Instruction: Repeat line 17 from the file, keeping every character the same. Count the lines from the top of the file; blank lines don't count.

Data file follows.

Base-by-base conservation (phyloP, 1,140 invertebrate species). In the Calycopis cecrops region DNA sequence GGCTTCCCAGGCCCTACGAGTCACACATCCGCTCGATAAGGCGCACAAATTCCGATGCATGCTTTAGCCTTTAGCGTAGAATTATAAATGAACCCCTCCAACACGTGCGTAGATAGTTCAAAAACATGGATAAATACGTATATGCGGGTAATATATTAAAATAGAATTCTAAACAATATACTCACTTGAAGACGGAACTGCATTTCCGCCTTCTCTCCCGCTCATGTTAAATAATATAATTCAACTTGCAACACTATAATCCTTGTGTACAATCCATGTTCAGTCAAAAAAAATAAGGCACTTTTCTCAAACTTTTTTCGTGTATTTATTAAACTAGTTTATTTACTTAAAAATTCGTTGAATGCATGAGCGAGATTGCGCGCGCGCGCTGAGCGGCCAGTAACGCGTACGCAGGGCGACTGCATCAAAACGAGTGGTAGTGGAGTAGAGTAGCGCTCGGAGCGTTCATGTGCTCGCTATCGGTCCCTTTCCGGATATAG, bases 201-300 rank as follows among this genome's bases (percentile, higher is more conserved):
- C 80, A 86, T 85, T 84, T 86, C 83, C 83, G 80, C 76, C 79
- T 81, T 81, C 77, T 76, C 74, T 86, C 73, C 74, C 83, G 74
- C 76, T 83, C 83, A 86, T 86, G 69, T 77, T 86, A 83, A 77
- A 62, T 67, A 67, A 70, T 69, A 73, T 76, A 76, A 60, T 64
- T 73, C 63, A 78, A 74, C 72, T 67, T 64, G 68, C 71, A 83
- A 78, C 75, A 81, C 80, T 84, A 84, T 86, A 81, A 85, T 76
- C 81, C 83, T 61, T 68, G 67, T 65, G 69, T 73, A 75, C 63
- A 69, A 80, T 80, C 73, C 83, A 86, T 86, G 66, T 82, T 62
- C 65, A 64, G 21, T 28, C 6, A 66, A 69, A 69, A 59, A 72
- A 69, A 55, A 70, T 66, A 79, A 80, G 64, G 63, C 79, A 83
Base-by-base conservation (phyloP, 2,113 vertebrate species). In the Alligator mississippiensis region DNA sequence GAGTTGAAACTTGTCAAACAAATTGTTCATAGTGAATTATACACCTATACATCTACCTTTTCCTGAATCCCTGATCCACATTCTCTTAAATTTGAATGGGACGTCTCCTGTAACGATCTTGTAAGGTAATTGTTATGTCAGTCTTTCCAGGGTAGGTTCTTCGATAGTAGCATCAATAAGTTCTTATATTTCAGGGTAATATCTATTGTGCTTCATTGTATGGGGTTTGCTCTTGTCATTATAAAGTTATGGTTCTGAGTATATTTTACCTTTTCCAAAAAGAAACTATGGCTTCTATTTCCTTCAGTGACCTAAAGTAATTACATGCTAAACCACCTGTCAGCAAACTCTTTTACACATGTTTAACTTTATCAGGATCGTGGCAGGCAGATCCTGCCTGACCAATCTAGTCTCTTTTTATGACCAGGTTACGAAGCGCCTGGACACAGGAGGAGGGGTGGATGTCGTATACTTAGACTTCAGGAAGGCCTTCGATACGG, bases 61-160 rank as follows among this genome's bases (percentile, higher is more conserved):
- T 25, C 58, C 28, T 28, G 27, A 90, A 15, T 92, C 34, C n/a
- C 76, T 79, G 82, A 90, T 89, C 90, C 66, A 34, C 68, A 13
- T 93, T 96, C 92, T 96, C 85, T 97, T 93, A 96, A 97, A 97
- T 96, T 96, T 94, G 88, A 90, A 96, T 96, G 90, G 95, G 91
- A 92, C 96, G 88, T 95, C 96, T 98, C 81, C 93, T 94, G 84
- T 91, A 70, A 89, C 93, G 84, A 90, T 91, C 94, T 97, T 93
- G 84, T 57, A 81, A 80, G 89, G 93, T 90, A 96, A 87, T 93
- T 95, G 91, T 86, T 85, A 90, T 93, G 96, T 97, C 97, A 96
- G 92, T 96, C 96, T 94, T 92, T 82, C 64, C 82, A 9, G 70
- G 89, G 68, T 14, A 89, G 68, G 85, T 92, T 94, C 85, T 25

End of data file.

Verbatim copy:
- A 92, C 96, G 88, T 95, C 96, T 98, C 81, C 93, T 94, G 84